Refugees granted asylum may be housed in the former Callan Park mental asylum. Photo: Alec Smart

Posted by & filed under Inner West Independent.

BY GEORGIA CLARK
More than a year after the State Government pushed back bids to have the Refugee Welcome Centre in Callan Park transformed into short-term accommodation. The newly-elected mayor of the Inner West Council, Darcy Byrne, has renewed calls to convert the State Government heritage site into temporary accommodation for newly-arrived refugees.

The move comes as speculation around the integrity of the Turnbull Government’s treatment of refugees on Manus Island last week prompted widespread uproar among refugees and activists. The Refugee Welcome Centre has been operating as a drop-in day centre since the start of the year, and has welcomed around 900 refugees by directing them to various service providers.
But Byrne wants to see more services rolled out, including employment and education assistance.

“I think we have got to be a lot more ambitious. The truth is that the unelected inner west council didn’t progress the Refugee Welcome Centre anywhere near far enough. There’s enormous public support for us to offer a service there that offers a welcome and helping hand to people escaping war and famine… In the long term we’d like to see short-term accommodation for people who’ve recently arrived in Australia,” he said.

Byrne has criticised the former unelected council for failing to make full use of the resources available to it at the centre. Although more than 500 volunteers opted to volunteer at the centre when it opened, he says that the large majority of volunteers were never taken up on their offer.
The measure comes alongside a swathe of other initiatives introduced by Labor slated to keep the inner west diverse. With the majority of refugees living in Sydney’s west by gentrification, Byrne hopes the move will welcome more refugees into the inner city.

“Because of the cost of housing in Sydney we have seen increasing segregation along socioeconomic grounds but also ethnic grounds. The vast majority of asylum seekers and refugees coming to Sydney are landing in places like Fairfield and Liverpool. In part because there’s established communities there…but also because, let’s face it, the inner west has become such an expensive place to live… that’s why it’s so important that we be proactive in finding ways to include those people in our community,” he said.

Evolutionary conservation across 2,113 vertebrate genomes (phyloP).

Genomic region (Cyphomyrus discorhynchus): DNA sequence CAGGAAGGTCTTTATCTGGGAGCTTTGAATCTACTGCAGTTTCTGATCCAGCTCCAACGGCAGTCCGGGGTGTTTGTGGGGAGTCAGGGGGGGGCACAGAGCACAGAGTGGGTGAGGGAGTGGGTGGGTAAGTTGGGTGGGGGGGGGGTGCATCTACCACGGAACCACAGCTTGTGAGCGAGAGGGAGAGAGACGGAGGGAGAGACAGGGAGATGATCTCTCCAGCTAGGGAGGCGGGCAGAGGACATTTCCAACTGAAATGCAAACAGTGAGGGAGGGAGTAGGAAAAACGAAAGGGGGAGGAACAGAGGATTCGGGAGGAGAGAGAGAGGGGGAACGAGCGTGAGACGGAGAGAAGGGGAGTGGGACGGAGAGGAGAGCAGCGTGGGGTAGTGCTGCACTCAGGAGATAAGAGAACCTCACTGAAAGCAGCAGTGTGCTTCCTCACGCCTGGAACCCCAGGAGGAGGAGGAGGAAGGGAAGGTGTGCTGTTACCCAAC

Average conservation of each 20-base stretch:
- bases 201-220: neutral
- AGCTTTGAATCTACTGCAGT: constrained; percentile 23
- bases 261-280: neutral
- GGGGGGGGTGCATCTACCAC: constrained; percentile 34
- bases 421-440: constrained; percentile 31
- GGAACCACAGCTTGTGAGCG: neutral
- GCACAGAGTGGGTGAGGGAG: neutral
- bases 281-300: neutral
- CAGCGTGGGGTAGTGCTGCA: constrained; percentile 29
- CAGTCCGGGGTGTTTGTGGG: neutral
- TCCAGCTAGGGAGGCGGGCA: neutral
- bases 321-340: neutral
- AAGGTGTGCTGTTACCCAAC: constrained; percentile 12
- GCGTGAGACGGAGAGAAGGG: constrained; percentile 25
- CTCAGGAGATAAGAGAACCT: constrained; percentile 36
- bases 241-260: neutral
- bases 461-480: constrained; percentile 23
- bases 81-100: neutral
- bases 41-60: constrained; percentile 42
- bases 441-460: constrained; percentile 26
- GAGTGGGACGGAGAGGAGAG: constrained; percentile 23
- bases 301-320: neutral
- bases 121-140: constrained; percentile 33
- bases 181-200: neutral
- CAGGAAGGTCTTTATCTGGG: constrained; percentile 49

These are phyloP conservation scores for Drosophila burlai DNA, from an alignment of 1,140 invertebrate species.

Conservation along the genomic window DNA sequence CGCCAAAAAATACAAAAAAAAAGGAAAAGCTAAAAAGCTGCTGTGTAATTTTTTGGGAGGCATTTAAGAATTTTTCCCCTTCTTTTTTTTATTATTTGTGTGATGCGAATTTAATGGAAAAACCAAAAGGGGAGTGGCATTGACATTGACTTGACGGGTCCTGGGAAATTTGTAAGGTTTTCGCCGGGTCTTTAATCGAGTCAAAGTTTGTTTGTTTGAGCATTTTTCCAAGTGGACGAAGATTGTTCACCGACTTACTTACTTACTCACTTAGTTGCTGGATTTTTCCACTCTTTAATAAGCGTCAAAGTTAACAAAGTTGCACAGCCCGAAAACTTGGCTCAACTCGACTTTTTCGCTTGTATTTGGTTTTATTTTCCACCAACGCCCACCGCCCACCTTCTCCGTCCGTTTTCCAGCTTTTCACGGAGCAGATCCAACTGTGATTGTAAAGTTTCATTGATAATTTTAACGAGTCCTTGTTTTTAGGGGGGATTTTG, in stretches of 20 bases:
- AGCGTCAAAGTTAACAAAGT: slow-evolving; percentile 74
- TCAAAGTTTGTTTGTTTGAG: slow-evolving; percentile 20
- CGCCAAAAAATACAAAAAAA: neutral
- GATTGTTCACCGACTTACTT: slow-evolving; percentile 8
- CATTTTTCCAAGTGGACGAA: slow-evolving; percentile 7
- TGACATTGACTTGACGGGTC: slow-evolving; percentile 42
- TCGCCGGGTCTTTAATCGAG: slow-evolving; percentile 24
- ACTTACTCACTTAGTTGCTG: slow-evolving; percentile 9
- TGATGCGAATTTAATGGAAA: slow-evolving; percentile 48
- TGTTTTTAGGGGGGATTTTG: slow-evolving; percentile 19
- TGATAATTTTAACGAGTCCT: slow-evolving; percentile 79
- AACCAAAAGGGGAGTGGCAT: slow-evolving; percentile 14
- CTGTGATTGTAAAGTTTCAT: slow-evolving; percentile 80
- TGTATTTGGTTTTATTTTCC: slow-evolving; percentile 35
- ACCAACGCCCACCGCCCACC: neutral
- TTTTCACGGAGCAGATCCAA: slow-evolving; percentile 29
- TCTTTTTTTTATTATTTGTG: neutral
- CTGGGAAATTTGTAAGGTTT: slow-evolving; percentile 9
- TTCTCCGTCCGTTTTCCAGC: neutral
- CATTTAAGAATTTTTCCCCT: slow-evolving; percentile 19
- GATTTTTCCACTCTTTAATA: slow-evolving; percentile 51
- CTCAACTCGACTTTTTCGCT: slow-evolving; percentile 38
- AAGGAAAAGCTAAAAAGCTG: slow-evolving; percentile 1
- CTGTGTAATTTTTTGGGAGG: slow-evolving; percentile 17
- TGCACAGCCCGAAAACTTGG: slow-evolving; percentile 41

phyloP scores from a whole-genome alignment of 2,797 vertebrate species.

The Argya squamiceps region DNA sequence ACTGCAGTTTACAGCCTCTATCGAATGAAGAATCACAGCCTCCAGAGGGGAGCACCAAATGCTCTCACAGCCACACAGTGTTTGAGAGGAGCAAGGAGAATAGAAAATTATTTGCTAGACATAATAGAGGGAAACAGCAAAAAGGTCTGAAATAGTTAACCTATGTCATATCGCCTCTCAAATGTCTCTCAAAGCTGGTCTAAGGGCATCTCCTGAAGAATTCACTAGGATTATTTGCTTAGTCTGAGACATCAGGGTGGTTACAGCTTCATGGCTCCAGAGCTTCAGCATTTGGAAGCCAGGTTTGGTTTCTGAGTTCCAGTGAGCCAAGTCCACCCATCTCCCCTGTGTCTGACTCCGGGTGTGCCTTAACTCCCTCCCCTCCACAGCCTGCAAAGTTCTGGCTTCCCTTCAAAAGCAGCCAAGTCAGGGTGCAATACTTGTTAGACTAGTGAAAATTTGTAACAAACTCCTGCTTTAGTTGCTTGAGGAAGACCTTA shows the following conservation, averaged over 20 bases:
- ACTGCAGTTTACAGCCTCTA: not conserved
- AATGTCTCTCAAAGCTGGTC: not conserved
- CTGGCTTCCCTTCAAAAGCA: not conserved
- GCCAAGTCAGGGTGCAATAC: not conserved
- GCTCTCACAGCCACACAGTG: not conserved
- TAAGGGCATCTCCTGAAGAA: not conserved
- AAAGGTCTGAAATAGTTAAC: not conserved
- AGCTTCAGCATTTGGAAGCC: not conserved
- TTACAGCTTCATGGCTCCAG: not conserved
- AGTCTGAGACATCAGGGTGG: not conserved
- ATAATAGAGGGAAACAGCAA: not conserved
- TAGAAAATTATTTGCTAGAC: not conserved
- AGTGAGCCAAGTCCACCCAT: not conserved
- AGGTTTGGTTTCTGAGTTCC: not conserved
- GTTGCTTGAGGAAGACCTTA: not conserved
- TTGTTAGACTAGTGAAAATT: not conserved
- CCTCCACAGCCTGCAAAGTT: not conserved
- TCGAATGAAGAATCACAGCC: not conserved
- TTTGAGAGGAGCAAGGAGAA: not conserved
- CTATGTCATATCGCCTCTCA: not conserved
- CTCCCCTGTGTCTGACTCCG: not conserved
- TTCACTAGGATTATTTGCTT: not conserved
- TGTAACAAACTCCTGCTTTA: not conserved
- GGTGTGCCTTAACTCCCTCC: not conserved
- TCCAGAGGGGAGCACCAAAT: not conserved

With community consultation set to soon commence, the services could be rolling out in a matter of weeks. Timothy O’Connor from the Refugee Council of Australia says that local initiatives such as these should be applauded.
“The toxic political debate that exists around people seeking asylum in this country takes up all the debate, it is like a sinkhole when really there’s another side of the story… but on the other side, we have a long and strong record of success resettling people in Australia. We have a good resettlement program. Crucial to that is welcome by local communities. Local government areas play a very important role, the leadership shown by local government leaders is absolutely crucial to making people feel welcome, which is one of key attributes that leads to successful integration and ultimately a stronger society.”

According to Byrne, the State Government should be injecting more resources in Callan Park to make use of the near-derelict facilities.
“The State Government doesn’t want to spend a dollar in Callan Park, they’ve demonstrated that through their conduct over the last 5 or 6 years since they came to office. They’re overseeing the demolition by neglect of a range of heritage buildings in Callan Park.”

More than a year ago bids by the then Labor Councillor Simon Emsley to have the Welcome Centre transformed into refugee accommodation were pushed back by the then Baird Government. But Byrne is adamant that he still has these plans in sight, if he can win State Government backing.
“I thought the real opportunity here for state government is they could attract state and federal funding and other resources to rehabilitate some of the buildings for this use and it is disappointing short term accommodation hasn’t been supported by the state government at this point.
But we want to make the day centre and Refugee Welcome Centre running there such a success that over time we can convince them that short-term accommodation is a good thing.”